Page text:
Meet the Mumbai man who has studied 33 species of birds, 37 butterflies at biodiversity park | mumbai news | Hindustan Times
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Meet the Mumbai man who has studied 33 species of birds, 37 butterflies at biodiversity park

A research fellow documents species of flora and fauna in a biodiversity park in Kandivli

mumbai Updated: Oct 02, 2017 10:44 IST
Yesha Kotak
The park had 30 species of birds and butterflies on 2013
The park had 30 species of birds and butterflies on 2013(Ht File)

As a student of biotechnology, Rupesh Gawde, 26, would spend most of his time in Devbagh, a biodiversity park in Kandivli created by the husband-wife team of Afzal and Nusrat Khatri, documenting species of birds and butterflies. Now a junior research fellow at National Institute of Advanced Studies, Gawde has studied about 33 species of birds and 37 butterflies present in the park as a part of his bachelors and masters course.

“The number of butterflies and birds is a bio indicator when one wants to understand the conservation of biodiversity in an area,” said Gawde. The park, developed by the Khatris, had around 60 species of birds and butterflies in 2013, when Gawde started his study there.

“While I was studying in Chinai College (Andheri) during my bachelors, I came across this initiative by the Khatris, and I was quite keen to conduct a study,” said Gawde.

The passion for documentation of species in the park would get him to Mumbai from Pune every weekend.

At that point of time, he was studying the mutual relationship between ants and plants. He had learnt that an ant protects plants and receives nectar in return. However, he noticed a contradictory pattern in case of Clerodendrum chimense (Hazari mogra) in the park. He says that his research paper was later selected by a university in France, but he couldn’t attend the seminar.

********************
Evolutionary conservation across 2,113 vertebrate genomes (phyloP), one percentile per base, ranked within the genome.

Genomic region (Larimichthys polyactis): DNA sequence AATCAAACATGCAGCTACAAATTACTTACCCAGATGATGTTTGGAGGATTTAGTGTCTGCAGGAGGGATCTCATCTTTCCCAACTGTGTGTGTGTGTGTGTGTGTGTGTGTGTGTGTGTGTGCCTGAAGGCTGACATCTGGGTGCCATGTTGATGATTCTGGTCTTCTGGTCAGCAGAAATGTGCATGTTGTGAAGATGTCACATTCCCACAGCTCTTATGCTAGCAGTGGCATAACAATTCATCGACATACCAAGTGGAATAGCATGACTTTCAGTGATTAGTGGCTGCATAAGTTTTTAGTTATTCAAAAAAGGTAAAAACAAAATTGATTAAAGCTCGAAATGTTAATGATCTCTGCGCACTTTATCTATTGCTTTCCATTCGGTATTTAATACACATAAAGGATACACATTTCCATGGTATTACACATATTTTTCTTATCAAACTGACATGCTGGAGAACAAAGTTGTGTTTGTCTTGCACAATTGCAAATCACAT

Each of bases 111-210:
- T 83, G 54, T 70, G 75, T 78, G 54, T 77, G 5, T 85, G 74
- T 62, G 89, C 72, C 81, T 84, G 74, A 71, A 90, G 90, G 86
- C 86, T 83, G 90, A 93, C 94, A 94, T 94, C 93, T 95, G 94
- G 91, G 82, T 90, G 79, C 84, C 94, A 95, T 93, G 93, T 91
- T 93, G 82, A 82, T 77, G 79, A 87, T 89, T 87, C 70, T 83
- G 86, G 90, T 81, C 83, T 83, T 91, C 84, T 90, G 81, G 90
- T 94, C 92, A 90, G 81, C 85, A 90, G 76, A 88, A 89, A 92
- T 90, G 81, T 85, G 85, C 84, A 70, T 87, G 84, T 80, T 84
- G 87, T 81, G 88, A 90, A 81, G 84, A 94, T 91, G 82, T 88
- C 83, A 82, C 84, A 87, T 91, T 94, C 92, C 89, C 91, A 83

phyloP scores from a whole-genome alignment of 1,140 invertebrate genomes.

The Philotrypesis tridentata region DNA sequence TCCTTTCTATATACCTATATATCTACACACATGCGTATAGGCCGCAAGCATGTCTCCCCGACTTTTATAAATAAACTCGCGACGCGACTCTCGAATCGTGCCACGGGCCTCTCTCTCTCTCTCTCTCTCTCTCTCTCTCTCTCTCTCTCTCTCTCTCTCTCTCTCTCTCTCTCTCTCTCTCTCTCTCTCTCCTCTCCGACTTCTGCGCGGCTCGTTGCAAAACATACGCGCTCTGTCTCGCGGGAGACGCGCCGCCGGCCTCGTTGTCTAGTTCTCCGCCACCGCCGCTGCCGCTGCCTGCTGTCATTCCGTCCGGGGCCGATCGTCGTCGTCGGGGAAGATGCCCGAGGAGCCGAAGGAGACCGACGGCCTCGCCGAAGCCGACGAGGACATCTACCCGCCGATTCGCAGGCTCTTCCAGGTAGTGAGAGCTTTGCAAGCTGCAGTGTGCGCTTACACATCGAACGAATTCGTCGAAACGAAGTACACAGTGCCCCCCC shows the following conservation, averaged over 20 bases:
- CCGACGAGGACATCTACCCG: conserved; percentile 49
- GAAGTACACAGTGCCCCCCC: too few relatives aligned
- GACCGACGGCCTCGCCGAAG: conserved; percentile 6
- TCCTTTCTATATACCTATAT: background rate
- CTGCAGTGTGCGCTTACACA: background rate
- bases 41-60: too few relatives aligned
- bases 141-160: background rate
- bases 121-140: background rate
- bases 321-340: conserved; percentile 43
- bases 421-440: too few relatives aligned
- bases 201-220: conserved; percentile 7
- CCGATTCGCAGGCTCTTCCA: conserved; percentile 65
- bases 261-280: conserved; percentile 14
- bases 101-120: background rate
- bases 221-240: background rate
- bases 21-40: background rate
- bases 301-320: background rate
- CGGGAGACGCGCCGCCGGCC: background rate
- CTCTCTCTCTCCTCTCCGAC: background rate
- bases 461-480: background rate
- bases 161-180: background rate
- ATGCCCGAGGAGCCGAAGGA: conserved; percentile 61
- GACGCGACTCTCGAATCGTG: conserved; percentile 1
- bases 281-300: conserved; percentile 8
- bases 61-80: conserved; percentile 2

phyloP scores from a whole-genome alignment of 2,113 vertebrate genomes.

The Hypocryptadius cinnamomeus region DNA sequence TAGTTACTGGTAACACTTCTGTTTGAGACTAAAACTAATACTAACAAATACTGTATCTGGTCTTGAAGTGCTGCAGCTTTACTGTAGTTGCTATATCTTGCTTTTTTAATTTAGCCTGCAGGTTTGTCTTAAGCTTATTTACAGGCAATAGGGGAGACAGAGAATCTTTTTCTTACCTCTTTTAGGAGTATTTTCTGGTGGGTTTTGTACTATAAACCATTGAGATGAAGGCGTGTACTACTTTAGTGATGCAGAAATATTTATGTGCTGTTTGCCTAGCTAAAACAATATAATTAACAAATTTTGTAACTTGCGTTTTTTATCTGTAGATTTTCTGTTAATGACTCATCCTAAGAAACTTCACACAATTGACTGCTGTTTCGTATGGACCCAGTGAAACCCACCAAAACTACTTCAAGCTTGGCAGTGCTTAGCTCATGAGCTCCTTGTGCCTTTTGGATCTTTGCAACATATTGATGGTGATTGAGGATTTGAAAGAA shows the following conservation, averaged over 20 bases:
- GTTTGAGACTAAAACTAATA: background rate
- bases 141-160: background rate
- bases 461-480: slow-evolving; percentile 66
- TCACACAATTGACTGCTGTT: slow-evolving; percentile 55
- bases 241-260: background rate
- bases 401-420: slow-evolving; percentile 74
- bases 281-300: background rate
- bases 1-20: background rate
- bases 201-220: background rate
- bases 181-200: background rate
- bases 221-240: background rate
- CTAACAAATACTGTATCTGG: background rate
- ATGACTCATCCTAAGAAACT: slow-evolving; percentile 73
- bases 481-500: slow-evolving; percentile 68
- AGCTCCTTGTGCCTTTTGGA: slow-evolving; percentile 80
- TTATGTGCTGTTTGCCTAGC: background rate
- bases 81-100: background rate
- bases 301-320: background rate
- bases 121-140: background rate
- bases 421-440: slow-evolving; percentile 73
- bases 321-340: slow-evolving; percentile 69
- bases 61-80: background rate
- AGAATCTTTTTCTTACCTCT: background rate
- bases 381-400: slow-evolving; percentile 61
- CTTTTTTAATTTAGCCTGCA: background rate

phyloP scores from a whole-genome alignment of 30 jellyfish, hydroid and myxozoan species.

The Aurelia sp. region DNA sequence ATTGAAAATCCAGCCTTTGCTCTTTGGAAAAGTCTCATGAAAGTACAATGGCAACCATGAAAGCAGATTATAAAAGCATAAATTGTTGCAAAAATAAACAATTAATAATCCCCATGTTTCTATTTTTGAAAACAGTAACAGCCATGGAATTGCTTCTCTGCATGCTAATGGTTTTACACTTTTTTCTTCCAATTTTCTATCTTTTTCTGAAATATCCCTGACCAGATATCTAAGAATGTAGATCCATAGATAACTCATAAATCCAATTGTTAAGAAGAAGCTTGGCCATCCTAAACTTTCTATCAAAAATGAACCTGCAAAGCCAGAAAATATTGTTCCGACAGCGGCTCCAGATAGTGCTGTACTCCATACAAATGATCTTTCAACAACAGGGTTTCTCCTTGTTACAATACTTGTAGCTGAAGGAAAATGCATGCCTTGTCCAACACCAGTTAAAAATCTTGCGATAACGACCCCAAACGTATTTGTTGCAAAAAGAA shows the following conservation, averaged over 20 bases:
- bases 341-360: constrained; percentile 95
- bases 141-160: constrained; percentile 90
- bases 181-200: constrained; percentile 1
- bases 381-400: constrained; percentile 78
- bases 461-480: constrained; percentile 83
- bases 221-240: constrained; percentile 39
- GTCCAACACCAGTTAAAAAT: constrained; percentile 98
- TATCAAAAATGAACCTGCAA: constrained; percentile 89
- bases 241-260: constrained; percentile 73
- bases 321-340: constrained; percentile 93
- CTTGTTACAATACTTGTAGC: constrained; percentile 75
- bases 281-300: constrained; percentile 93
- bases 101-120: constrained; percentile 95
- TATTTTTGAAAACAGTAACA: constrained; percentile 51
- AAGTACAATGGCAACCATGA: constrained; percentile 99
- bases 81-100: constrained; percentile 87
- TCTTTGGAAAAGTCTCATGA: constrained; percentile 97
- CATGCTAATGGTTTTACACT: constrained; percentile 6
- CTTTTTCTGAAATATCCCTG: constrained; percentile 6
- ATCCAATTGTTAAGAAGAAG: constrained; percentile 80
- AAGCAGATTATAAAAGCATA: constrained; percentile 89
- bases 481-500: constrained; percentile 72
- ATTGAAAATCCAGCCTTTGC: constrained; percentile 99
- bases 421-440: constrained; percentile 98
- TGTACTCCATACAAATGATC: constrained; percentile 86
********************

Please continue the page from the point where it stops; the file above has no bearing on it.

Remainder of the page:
While he was carrying out his study, he also came across the once-endangered Glory lily, which is one of the costliest flowers in the black market.

Gawde also added that the space is rich in flora and fauna because the area was once a part of Sanjay Gandhi National Park (SGNP).

“I documented some of the birds such as the Indian pitta, orange-headed thrush and green bee-eater, which can be only found in forests,” said Gawde.

However, he is saddened by the fact that the residents around are not really concerned about conserving the biodiversity in the area.

Speaking about the park, Nusrat said that when they started clearing the area in 2007, they didn’t expect that a junkyard would house various rare species such the wood spider, signature spider, atlas mot, owl mot and vailed fungi, among others.

She also went on to add that they have now managed to conserve around 2,000 different species.

“It is because the biodiversity in the park is protected, that you notice that the temperature in this area is four-five degrees lower than other areas,” Nusrat said.